Some 1.67 million people in the area, including almost 1.39 million in Russia’s Republic of Crimea and around 280,000 in the city of Sevastopol have been cut off from power supplies since Sunday evening, along with some 300 public infrastructure buildings, including schools and kindergartens, Russia’s Energy Ministry said.
Electricity is being generated by local power plants, as well as back-up power sources, including solar energy plants and wind farms, the Ministry said. Some 3,000 people are working on alleviating the situation, with about 1,000 units of special equipment involved, deputy head of Russia’s Emergency Ministry Aleksandr Chupriyanov said on Sunday.
Meanwhile, to reduce electricity consumption, Sergey Aksenov, the head of the region, has announced that Monday, November 23, will be a day off. Luckily enough, the weather in the Crimean peninsula is going to remain relatively warm for the next week, with temperatures rising to 18 degrees Celsius (64 Fahrenheit).
Up to 500 socially significant facilities throughout Crimea, such as hospitals, maternity homes, schools, and kindergartens, have been left without electricity, but have been connected to reserve power stations and generators where possible, Crimean authorities reported. More power generators and fuel are likely to be supplied to Crimea early next week to help with the situation.
The German Foreign Ministry has said that the power cut in Crimea is a crime, and should be investigated in Ukraine.
“The attacks on the infrastructure in Ukraine which had as their goal the power cut of Crimea are crimes. We’re expecting the competent bodies in Ukraine to investigative them,” German Foreign Ministry spokesman Martin Schaefer said, as quoted by TASS news agency.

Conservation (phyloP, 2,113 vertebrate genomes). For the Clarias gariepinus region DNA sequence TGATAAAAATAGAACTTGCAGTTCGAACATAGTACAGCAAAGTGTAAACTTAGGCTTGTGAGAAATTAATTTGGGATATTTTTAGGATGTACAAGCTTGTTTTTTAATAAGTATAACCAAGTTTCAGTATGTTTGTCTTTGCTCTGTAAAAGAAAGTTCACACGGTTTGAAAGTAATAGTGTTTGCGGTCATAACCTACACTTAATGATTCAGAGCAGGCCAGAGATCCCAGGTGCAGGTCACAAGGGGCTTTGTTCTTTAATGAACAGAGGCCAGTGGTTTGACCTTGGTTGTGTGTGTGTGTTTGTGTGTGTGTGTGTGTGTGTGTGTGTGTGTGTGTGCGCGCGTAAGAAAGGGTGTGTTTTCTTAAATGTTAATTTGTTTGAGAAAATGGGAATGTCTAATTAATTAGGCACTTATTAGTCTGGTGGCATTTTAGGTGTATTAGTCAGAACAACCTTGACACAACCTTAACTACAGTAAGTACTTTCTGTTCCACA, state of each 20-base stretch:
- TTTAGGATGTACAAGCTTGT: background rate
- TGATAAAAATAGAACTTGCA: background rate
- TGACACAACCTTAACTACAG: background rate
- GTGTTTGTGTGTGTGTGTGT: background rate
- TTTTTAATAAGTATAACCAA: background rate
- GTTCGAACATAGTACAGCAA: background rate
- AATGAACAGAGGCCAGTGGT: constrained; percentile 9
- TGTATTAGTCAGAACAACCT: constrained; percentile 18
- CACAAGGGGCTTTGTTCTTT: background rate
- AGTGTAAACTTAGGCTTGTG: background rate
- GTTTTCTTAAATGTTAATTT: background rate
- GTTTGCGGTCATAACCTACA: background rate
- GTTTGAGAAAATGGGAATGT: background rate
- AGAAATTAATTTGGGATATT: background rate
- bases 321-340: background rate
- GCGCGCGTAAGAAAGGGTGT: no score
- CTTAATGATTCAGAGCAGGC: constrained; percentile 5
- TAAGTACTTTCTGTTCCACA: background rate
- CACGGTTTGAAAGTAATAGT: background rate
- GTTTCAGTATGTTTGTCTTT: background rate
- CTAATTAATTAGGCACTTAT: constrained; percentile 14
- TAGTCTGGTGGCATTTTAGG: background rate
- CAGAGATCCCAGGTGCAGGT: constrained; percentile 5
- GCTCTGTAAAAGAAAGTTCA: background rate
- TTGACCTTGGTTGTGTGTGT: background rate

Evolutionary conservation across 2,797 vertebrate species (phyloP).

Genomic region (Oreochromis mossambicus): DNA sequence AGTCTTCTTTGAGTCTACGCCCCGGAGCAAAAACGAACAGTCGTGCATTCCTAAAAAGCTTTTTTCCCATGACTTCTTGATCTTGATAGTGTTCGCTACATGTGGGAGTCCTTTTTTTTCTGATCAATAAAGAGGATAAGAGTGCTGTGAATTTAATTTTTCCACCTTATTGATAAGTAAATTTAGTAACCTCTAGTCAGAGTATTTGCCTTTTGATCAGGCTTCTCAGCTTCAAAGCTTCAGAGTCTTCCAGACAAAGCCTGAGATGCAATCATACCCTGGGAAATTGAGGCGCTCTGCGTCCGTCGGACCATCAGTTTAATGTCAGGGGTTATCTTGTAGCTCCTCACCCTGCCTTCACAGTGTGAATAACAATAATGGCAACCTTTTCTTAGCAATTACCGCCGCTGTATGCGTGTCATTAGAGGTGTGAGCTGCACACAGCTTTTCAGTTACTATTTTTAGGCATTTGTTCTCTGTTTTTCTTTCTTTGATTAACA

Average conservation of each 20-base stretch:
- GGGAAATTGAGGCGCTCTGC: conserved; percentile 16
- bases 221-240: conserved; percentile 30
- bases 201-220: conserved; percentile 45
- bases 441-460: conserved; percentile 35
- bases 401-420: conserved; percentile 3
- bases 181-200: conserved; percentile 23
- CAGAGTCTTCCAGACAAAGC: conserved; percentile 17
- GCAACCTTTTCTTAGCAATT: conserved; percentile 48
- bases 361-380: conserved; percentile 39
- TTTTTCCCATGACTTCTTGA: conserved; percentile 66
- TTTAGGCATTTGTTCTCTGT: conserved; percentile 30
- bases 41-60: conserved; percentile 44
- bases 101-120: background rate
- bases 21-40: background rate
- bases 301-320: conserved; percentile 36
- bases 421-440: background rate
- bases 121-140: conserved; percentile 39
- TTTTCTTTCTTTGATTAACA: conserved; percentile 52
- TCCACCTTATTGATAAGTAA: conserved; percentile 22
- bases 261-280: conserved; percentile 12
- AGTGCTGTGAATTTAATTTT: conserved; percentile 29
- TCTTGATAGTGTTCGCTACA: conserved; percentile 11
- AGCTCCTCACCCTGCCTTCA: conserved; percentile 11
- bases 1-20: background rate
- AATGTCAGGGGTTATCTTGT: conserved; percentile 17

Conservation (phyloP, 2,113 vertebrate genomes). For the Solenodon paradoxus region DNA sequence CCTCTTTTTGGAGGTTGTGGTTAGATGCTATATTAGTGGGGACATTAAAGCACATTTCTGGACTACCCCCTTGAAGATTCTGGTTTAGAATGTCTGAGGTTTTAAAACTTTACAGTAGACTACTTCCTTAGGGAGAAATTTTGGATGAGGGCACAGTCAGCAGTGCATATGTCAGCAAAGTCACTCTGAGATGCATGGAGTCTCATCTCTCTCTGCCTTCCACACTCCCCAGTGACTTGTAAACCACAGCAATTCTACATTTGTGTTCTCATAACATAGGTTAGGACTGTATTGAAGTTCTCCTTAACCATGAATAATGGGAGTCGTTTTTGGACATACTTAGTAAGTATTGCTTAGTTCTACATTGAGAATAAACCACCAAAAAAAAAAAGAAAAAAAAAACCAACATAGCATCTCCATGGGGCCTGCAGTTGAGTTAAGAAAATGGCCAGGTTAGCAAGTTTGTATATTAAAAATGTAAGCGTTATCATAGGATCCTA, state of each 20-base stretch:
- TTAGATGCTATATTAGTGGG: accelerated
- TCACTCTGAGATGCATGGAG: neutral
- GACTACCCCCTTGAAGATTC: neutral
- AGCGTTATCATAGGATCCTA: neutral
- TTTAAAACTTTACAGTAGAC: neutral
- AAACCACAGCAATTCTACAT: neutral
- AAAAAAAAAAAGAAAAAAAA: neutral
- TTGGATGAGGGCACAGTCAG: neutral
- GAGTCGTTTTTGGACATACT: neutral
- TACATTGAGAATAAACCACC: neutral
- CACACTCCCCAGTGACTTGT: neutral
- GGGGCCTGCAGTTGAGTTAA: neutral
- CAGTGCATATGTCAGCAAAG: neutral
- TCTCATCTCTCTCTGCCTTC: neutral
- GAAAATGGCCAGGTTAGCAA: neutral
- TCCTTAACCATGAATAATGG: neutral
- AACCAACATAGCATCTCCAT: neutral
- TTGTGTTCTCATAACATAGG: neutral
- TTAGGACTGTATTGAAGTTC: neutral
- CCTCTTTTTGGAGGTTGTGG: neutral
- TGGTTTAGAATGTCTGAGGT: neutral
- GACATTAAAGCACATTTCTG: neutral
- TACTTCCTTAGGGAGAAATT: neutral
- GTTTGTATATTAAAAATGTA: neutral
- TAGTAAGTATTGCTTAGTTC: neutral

Russia’s Crimean peninsula was forced to switch to autonomous reserve power after transmission towers in the adjacent Ukrainian Kherson region were blown up, causing a blackout. Four main transmission lines were cut off in an apparent act of sabotage late on Saturday. Photos of severed towers with a Crimean-Tatar flag hanging on one of them have been posted online.
Crimea’s chief prosecutor, Natalia Poklonskaya, said that a special meeting of law enforcement and Federal Security Service (FSB) has been scheduled, where options for taking legal action against the organizers of the blockade will be discussed. The Crimean Prosecutor’s Office has asked the FSB to initiate a criminal case over the suspected demolition of the transmission towers which supported the power lines. The case could be regarded as sabotage, which is punishable by up to 20 years imprisonment.
The act “has created a threat to lives and well-being of some two million people of various nationalities,” Poklonskaya told Interfax.
Earlier on Sunday, an expert board for the region’s head suggested that the destruction of the power line in the Kherson region “should be qualified as an act of terror.”“Kiev authorities must admit that a terrorist group, including Right Sector members, is acting on the Ukrainian territory,” the board said in a statement.
Members of the neo-Nazi Right Sector movement and Crimean Tatar “activists” in the Kherson region have been reportedly blocking repair work at four sites, thwarting promises made by the Ukrainian Energy Ministry to repair the destroyed transmission towers and power lines within days.
All preliminary work has been completed, but “people there [at accident sites] do not allow the recovery works to begin,” Deputy General Director of Ukraine’s Ukrenergo power generating monopoly, Yury Kasich, announced at a media briefing on Sunday. Kasich estimated that one line “could be repaired in one day,” whereas repairs of the other three will take three to four days.